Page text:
2. Now I’ll have helm template individually render out the templates I’d like to override

    helm template -n ci jenkins/ -x templates/jenkins-master-deployment.yaml > my-jenkins/master.yaml
    helm template -n ci jenkins/ -x templates/home-pvc.yaml > my-jenkins/home-pvc.yaml
    helm template -n ci jenkins/ -x templates/config.yaml > my-jenkins/config.yaml
  3. Next, I can customize each of these resources to my liking. Note here that anything that is unset in my patched manifests will take the value of the base manifests (jenkins-base.yaml) that come from the chart defaults. The end result can be found in this repo:

    https://github.com/viglesiasce/jenkins-chart-kustomize/tree/master
  4. Once we have the patches we’d like to apply we will tell Kustomize what our layout looks like via the kustomization.yaml file.
    resources:
    - jenkins-base.yaml
    patches:
    - config.yaml
    - home-pvc.yaml
    - master.yaml
  5. Now we can install our customized chart into our cluster.

    cd my-jenkins
    kustomize build | kubectl apply -f -

    I hit an issue here because Helm renders empty resources due to the way that charts enable/disable certain resources from being deployed. Kustomize does not handle these empty resources properly so I had to remove them manually from my jenkins-base.yaml.

  6. Now we can port forward to our Jenkins instance and login at http://localhost:8080 with username admin and password foobar:

    export JENKINS_POD=$(kubectl get pods -l app=ci-jenkins -o jsonpath='{.items[0].metadata.name}')
    kubectl port-forward $JENKINS_POD 8080
    

     

  7. Now I can check that my customizations worked. First off, I was able to log in with my custom password. YAY.
    Next, in the Installed Plugins list, I can see that the Google Compute Engine plugin was installed for me. Double YAY.gce-plugin

Tradeoffs

Downsides

So this seems like a great way to customize upstream Helm charts but what am I missing out on by doing this? First, Helm is no longer controlling releases of manifests into the cluster. This means that you cannot use helm rollback or helm list or any of the helm release related commands to manage your deployments. With Helm+Kustomize model, you would do a rollback by reverting your commit and reapplying your previous manifests or by rolling forward to a configuration that works as expected and running your changes through your CD pipeline again.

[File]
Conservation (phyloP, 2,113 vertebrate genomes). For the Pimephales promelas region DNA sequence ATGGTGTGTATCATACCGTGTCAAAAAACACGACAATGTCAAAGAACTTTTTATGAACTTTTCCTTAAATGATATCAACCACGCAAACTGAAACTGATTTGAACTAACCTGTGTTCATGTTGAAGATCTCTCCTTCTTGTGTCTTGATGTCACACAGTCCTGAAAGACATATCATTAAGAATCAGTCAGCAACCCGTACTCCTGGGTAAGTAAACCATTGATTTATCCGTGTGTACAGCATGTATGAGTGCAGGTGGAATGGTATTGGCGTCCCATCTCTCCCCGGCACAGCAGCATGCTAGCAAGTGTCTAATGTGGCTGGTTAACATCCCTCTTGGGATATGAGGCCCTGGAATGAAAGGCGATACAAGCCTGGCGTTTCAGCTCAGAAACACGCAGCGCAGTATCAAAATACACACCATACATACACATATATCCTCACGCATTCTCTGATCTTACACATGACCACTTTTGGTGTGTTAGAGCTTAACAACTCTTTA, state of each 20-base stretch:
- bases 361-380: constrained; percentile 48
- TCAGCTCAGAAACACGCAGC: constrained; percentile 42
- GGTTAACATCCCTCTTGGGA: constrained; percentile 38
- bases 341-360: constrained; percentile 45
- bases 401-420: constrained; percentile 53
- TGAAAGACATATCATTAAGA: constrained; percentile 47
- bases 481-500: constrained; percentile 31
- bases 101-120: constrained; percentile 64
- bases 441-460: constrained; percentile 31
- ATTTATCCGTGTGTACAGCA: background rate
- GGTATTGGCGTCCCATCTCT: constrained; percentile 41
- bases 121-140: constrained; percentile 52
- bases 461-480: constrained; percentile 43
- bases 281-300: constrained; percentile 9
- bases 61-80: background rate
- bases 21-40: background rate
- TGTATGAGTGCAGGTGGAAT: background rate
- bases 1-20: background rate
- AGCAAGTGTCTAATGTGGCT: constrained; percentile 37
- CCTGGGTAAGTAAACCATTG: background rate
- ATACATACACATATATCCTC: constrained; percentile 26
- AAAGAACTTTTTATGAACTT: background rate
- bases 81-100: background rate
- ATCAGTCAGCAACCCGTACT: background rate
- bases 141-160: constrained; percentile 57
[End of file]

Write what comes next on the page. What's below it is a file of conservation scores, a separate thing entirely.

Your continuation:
Helm hooks are a bit wonky in this model since helm template doesn’t know what stage of a release you are currently on, it will dump all the hooks into your manifest. For example, in this example you’ll see that the Jenkins chart includes a test hook Pod that gets created but fails due to the deployment not being ready. Generally test hooks are run out of band of the installation.

Upsides

One of the nice things about this model is that I can now tweak a chart’s implementation without needing to submit the change upstream in order to keep in sync. For example, I can add my bespoke labels and annotations to resources as I see fit. When a chart that I depend on gets updated I can simply re-compute my base using helm template and leave my patches in tact.

Another benefit of using Helm with Kustomize is that I can keep my organization-specific changes separate from the base application. This allows for developers to be able to more clearly see the per-environment changes that are going on as they have less code to parse.

One last benefit is that since release management is no longer handled by Helm, I don’t have to have a Tiller installed and I can use tooling like kubectl, Weave Flux or Spinnaker to manage my deployments.

What’s Next

I’d like to work with the Helm, Charts and Kustomize teams to make this pattern as streamlined as possible. If you have ideas on ways to make these things smoother please reach out via Twitter.

Standard